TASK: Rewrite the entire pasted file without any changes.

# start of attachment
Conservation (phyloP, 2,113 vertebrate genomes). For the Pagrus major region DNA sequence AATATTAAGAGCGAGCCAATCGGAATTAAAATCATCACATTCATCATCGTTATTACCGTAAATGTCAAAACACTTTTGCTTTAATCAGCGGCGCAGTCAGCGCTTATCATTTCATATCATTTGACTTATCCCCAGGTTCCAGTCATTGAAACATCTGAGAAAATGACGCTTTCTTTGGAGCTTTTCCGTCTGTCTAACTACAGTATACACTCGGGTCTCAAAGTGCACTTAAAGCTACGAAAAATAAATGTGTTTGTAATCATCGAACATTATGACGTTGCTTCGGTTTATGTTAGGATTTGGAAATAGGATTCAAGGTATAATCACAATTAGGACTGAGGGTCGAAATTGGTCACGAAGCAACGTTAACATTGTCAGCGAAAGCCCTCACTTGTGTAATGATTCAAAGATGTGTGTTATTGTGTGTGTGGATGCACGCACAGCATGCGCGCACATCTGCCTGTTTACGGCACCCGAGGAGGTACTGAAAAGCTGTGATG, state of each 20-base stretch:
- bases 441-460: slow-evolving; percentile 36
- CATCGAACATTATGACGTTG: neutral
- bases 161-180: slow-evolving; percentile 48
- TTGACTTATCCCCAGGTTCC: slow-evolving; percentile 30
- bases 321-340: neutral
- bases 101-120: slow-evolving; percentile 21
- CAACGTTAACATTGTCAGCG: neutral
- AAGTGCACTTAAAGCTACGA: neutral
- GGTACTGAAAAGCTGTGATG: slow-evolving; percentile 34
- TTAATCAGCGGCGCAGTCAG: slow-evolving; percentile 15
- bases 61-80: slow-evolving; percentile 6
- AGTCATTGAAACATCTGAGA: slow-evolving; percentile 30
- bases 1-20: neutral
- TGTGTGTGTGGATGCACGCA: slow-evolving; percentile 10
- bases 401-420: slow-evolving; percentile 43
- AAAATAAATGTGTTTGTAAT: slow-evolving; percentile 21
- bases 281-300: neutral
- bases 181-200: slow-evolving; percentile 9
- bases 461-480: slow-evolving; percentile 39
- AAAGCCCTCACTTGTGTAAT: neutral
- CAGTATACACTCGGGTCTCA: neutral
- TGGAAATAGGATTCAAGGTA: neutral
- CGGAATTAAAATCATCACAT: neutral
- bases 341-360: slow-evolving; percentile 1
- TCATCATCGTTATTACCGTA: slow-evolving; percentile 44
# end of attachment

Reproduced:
Conservation (phyloP, 2,113 vertebrate genomes). For the Pagrus major region DNA sequence AATATTAAGAGCGAGCCAATCGGAATTAAAATCATCACATTCATCATCGTTATTACCGTAAATGTCAAAACACTTTTGCTTTAATCAGCGGCGCAGTCAGCGCTTATCATTTCATATCATTTGACTTATCCCCAGGTTCCAGTCATTGAAACATCTGAGAAAATGACGCTTTCTTTGGAGCTTTTCCGTCTGTCTAACTACAGTATACACTCGGGTCTCAAAGTGCACTTAAAGCTACGAAAAATAAATGTGTTTGTAATCATCGAACATTATGACGTTGCTTCGGTTTATGTTAGGATTTGGAAATAGGATTCAAGGTATAATCACAATTAGGACTGAGGGTCGAAATTGGTCACGAAGCAACGTTAACATTGTCAGCGAAAGCCCTCACTTGTGTAATGATTCAAAGATGTGTGTTATTGTGTGTGTGGATGCACGCACAGCATGCGCGCACATCTGCCTGTTTACGGCACCCGAGGAGGTACTGAAAAGCTGTGATG, state of each 20-base stretch:
- bases 441-460: slow-evolving; percentile 36
- CATCGAACATTATGACGTTG: neutral
- bases 161-180: slow-evolving; percentile 48
- TTGACTTATCCCCAGGTTCC: slow-evolving; percentile 30
- bases 321-340: neutral
- bases 101-120: slow-evolving; percentile 21
- CAACGTTAACATTGTCAGCG: neutral
- AAGTGCACTTAAAGCTACGA: neutral
- GGTACTGAAAAGCTGTGATG: slow-evolving; percentile 34
- TTAATCAGCGGCGCAGTCAG: slow-evolving; percentile 15
- bases 61-80: slow-evolving; percentile 6
- AGTCATTGAAACATCTGAGA: slow-evolving; percentile 30
- bases 1-20: neutral
- TGTGTGTGTGGATGCACGCA: slow-evolving; percentile 10
- bases 401-420: slow-evolving; percentile 43
- AAAATAAATGTGTTTGTAAT: slow-evolving; percentile 21
- bases 281-300: neutral
- bases 181-200: slow-evolving; percentile 9
- bases 461-480: slow-evolving; percentile 39
- AAAGCCCTCACTTGTGTAAT: neutral
- CAGTATACACTCGGGTCTCA: neutral
- TGGAAATAGGATTCAAGGTA: neutral
- CGGAATTAAAATCATCACAT: neutral
- bases 341-360: slow-evolving; percentile 1
- TCATCATCGTTATTACCGTA: slow-evolving; percentile 44